Using Yousician in different teaching environments
The traditional way of learning to play an instrument has been a very formal one. One teacher, one book, with every student playing the same exercises and most motivated individuals becoming somewhat similar musicians. The more classically oriented, the more similar, since the repertoire is also more limited.
The obstacles I encountered on my path of learning to play guitar were different from the ones of the friends of mine. Some struggled with maintaining a steady rhythm, some found difficulties in using four fingers when fretting, et cetera. When I started teaching professionally more than 20 years ago, I had a clear vision that every player should be faced and guided utilizing their personal unique talents and naturally their own musical preferences.
Some people learn easiest by reading. Some understand numbers, colours or sounds better. Some gain from associating musical context to something completely else. Everyone sees new things differently, so everyone also learns new things in an individual way. And everyone needs the hands-on practice.
When I first found Yousician (or rather its predecessor GuitarBots), I was staggered how well this educational program responded to the needs I described above. Slowing down tempo for practice, numbers vs. note names, visualization, colours for fingers, to mention but a few. And above all it makes you practice.
There are three slightly different ways I use Yousician in. My main teaching environment is giving private lessons in Rauman Musiikkikoulu (The Rauma School of Music). Private students I have are of ages roughly 6 to 70. Especially the younger players were born in computer age and it’s very natural for them to communicate with platforms often used for gaming. The most fascinating point in this is that they have fun “playing a game” but I see it as learning music “disguised”. The parents of many young players have started playing guitar or bass themselves once they’ve been introduced to Yousician. Family fun!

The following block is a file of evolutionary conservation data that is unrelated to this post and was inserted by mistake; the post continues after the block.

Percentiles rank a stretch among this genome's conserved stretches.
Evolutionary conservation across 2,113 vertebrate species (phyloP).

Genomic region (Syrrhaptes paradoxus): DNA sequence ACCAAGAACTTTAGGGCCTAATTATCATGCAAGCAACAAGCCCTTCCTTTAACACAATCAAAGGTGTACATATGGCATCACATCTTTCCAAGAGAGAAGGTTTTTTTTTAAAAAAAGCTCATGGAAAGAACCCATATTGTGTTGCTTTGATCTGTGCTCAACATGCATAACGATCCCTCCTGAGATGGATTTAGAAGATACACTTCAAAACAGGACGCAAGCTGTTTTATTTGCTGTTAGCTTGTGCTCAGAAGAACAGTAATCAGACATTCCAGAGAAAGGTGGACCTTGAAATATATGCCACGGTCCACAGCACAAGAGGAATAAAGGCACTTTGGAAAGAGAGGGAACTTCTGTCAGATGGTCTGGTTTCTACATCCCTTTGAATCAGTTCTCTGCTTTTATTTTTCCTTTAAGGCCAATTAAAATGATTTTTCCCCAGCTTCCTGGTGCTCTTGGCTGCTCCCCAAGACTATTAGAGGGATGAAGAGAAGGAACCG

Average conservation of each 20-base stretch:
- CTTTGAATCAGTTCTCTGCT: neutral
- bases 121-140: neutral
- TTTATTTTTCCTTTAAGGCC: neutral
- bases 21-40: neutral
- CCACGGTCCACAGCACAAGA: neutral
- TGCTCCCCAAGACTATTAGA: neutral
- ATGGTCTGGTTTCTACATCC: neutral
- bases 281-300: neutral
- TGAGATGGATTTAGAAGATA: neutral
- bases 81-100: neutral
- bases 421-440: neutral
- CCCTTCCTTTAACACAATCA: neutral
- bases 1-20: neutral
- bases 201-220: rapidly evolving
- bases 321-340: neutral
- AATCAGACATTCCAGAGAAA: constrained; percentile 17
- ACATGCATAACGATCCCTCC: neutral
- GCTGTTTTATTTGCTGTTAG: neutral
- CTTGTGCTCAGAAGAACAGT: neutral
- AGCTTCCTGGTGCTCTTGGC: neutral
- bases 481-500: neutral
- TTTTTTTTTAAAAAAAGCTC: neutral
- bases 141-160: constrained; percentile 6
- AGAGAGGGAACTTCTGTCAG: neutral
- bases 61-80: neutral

With private students it’s easy for me as a teacher to follow the playing activity and progress in homework even outside the lessons. When I give a homework piece to a young student as a Yousician song or as a paper notation, which one do you think will be played more? And, which one do you think is more efficient? Right.
I need to say that Yousician is not the best way for everyone. In many cases the goals of a student are more easily achieved by traditional ways. And to give perspective, I never use only Yousician in teaching.
The second environment is the University of Turku, where I teach music to future teachers. In a 8-16 students’ group everyone is an individual, again, and sometimes it’s best to have all sign in to their personal accounts, sometimes we all play together using one account. Both ways have naturally their pros and cons. In an academic institution the grades play a significant role. Activity in studying is one of the main criteria and that can objectively be monitored with YousicianEdu.
Music technology is another of my subjects. The target is for students to be able to use different music software in their future profession. The Yousician user interface is quite simple to learn, but combining it with for example a DAW recording or notating programs is fruitful and develops creativity.
Finally, the third surroundings I use Yousician in is Rock Academy Finland. This is a project in which young bands are trained in playing, composing, arranging, recording, gigging, promoting, etc. The training takes two years and is free for the bands. New bands are selected every year. In this context Yousician is a great way to get to know other players’ instruments. Naturally, the bass player will practice his own instrument but he will be also assigned guitar and keyboard parts of the same piece. Two guitar players will practice each others’ parts and the drummer will find new dimensions in his playing by learning the bass line. When the players already know each other, a natural competition will be born.
Talking about creativity, we’ve also tried singing the guitar lines and uploaded vocal lines written with GuitarPro. Works well! We’ve used a pitch shifter for guitar to play bass lines and vice versa. We’ve played melodies with every other note assigned to the other guitar, every other to another. Also, polyphonic Yousician melodies can be played with two (or more) guitars. A very simple song can be a real challenge when arranged in a new way. So should you as a teacher have a student who “knows it all already”, no problem!
The writer is not affiliated with Yousician and does not receive any financial compensation from the company.